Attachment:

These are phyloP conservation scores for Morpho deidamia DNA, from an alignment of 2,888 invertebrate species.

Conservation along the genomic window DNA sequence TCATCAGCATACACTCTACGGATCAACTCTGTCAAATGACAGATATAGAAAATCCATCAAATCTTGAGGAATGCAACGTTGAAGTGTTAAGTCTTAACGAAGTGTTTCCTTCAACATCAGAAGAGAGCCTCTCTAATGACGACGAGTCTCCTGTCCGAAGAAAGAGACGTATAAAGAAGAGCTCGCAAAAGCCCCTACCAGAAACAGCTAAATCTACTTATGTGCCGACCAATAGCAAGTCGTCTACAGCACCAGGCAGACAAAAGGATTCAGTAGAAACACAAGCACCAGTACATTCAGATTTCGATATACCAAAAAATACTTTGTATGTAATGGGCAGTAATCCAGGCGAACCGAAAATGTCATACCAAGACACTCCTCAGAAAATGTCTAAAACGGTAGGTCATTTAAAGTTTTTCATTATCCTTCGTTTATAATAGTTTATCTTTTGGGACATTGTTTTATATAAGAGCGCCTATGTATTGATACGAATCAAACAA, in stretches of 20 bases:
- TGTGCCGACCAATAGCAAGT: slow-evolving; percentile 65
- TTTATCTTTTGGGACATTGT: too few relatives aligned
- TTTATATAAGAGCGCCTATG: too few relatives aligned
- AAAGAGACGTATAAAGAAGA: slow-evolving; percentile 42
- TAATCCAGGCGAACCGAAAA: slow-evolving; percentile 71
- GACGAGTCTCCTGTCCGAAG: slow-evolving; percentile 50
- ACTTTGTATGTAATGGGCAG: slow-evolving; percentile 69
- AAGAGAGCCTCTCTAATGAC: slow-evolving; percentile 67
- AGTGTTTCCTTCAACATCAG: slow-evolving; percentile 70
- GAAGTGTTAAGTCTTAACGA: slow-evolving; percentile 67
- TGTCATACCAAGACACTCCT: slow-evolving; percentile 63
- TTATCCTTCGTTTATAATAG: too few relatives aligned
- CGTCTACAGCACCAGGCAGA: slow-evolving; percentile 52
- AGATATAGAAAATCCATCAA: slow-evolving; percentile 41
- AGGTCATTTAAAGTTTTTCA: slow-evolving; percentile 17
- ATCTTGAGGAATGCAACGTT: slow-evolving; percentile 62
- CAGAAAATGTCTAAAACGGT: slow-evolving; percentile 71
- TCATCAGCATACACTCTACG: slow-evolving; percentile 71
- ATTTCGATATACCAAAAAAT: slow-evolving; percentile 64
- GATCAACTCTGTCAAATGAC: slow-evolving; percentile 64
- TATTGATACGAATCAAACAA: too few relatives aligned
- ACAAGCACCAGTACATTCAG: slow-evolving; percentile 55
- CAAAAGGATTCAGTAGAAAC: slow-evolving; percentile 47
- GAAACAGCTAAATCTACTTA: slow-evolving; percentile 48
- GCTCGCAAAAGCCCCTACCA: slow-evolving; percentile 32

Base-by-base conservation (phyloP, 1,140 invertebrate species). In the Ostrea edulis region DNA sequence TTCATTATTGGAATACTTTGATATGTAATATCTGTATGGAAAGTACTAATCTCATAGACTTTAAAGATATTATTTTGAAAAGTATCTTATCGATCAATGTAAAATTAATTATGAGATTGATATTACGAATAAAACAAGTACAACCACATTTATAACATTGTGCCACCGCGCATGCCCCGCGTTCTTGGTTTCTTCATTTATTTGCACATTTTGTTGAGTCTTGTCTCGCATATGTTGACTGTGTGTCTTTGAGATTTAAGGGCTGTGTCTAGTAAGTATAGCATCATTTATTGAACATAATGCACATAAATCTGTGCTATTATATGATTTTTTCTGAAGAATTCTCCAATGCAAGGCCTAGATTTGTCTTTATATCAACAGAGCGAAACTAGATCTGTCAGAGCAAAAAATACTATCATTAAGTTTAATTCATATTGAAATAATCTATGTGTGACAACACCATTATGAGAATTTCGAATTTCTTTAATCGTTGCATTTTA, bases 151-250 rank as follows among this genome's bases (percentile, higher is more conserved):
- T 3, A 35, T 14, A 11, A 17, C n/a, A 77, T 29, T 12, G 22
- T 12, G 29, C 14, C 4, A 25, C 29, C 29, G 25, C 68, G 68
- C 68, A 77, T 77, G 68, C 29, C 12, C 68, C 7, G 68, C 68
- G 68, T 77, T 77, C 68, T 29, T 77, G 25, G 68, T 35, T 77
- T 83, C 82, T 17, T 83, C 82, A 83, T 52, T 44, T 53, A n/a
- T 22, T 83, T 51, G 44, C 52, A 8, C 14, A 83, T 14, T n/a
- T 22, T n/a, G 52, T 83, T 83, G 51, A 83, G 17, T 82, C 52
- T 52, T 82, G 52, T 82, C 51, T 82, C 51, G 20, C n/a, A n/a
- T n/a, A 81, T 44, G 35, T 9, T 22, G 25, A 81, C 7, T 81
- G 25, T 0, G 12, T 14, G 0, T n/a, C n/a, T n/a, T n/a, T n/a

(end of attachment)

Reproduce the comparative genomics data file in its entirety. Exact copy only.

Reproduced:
These are phyloP conservation scores for Morpho deidamia DNA, from an alignment of 2,888 invertebrate species.

Conservation along the genomic window DNA sequence TCATCAGCATACACTCTACGGATCAACTCTGTCAAATGACAGATATAGAAAATCCATCAAATCTTGAGGAATGCAACGTTGAAGTGTTAAGTCTTAACGAAGTGTTTCCTTCAACATCAGAAGAGAGCCTCTCTAATGACGACGAGTCTCCTGTCCGAAGAAAGAGACGTATAAAGAAGAGCTCGCAAAAGCCCCTACCAGAAACAGCTAAATCTACTTATGTGCCGACCAATAGCAAGTCGTCTACAGCACCAGGCAGACAAAAGGATTCAGTAGAAACACAAGCACCAGTACATTCAGATTTCGATATACCAAAAAATACTTTGTATGTAATGGGCAGTAATCCAGGCGAACCGAAAATGTCATACCAAGACACTCCTCAGAAAATGTCTAAAACGGTAGGTCATTTAAAGTTTTTCATTATCCTTCGTTTATAATAGTTTATCTTTTGGGACATTGTTTTATATAAGAGCGCCTATGTATTGATACGAATCAAACAA, in stretches of 20 bases:
- TGTGCCGACCAATAGCAAGT: slow-evolving; percentile 65
- TTTATCTTTTGGGACATTGT: too few relatives aligned
- TTTATATAAGAGCGCCTATG: too few relatives aligned
- AAAGAGACGTATAAAGAAGA: slow-evolving; percentile 42
- TAATCCAGGCGAACCGAAAA: slow-evolving; percentile 71
- GACGAGTCTCCTGTCCGAAG: slow-evolving; percentile 50
- ACTTTGTATGTAATGGGCAG: slow-evolving; percentile 69
- AAGAGAGCCTCTCTAATGAC: slow-evolving; percentile 67
- AGTGTTTCCTTCAACATCAG: slow-evolving; percentile 70
- GAAGTGTTAAGTCTTAACGA: slow-evolving; percentile 67
- TGTCATACCAAGACACTCCT: slow-evolving; percentile 63
- TTATCCTTCGTTTATAATAG: too few relatives aligned
- CGTCTACAGCACCAGGCAGA: slow-evolving; percentile 52
- AGATATAGAAAATCCATCAA: slow-evolving; percentile 41
- AGGTCATTTAAAGTTTTTCA: slow-evolving; percentile 17
- ATCTTGAGGAATGCAACGTT: slow-evolving; percentile 62
- CAGAAAATGTCTAAAACGGT: slow-evolving; percentile 71
- TCATCAGCATACACTCTACG: slow-evolving; percentile 71
- ATTTCGATATACCAAAAAAT: slow-evolving; percentile 64
- GATCAACTCTGTCAAATGAC: slow-evolving; percentile 64
- TATTGATACGAATCAAACAA: too few relatives aligned
- ACAAGCACCAGTACATTCAG: slow-evolving; percentile 55
- CAAAAGGATTCAGTAGAAAC: slow-evolving; percentile 47
- GAAACAGCTAAATCTACTTA: slow-evolving; percentile 48
- GCTCGCAAAAGCCCCTACCA: slow-evolving; percentile 32

Base-by-base conservation (phyloP, 1,140 invertebrate species). In the Ostrea edulis region DNA sequence TTCATTATTGGAATACTTTGATATGTAATATCTGTATGGAAAGTACTAATCTCATAGACTTTAAAGATATTATTTTGAAAAGTATCTTATCGATCAATGTAAAATTAATTATGAGATTGATATTACGAATAAAACAAGTACAACCACATTTATAACATTGTGCCACCGCGCATGCCCCGCGTTCTTGGTTTCTTCATTTATTTGCACATTTTGTTGAGTCTTGTCTCGCATATGTTGACTGTGTGTCTTTGAGATTTAAGGGCTGTGTCTAGTAAGTATAGCATCATTTATTGAACATAATGCACATAAATCTGTGCTATTATATGATTTTTTCTGAAGAATTCTCCAATGCAAGGCCTAGATTTGTCTTTATATCAACAGAGCGAAACTAGATCTGTCAGAGCAAAAAATACTATCATTAAGTTTAATTCATATTGAAATAATCTATGTGTGACAACACCATTATGAGAATTTCGAATTTCTTTAATCGTTGCATTTTA, bases 151-250 rank as follows among this genome's bases (percentile, higher is more conserved):
- T 3, A 35, T 14, A 11, A 17, C n/a, A 77, T 29, T 12, G 22
- T 12, G 29, C 14, C 4, A 25, C 29, C 29, G 25, C 68, G 68
- C 68, A 77, T 77, G 68, C 29, C 12, C 68, C 7, G 68, C 68
- G 68, T 77, T 77, C 68, T 29, T 77, G 25, G 68, T 35, T 77
- T 83, C 82, T 17, T 83, C 82, A 83, T 52, T 44, T 53, A n/a
- T 22, T 83, T 51, G 44, C 52, A 8, C 14, A 83, T 14, T n/a
- T 22, T n/a, G 52, T 83, T 83, G 51, A 83, G 17, T 82, C 52
- T 52, T 82, G 52, T 82, C 51, T 82, C 51, G 20, C n/a, A n/a
- T n/a, A 81, T 44, G 35, T 9, T 22, G 25, A 81, C 7, T 81
- G 25, T 0, G 12, T 14, G 0, T n/a, C n/a, T n/a, T n/a, T n/a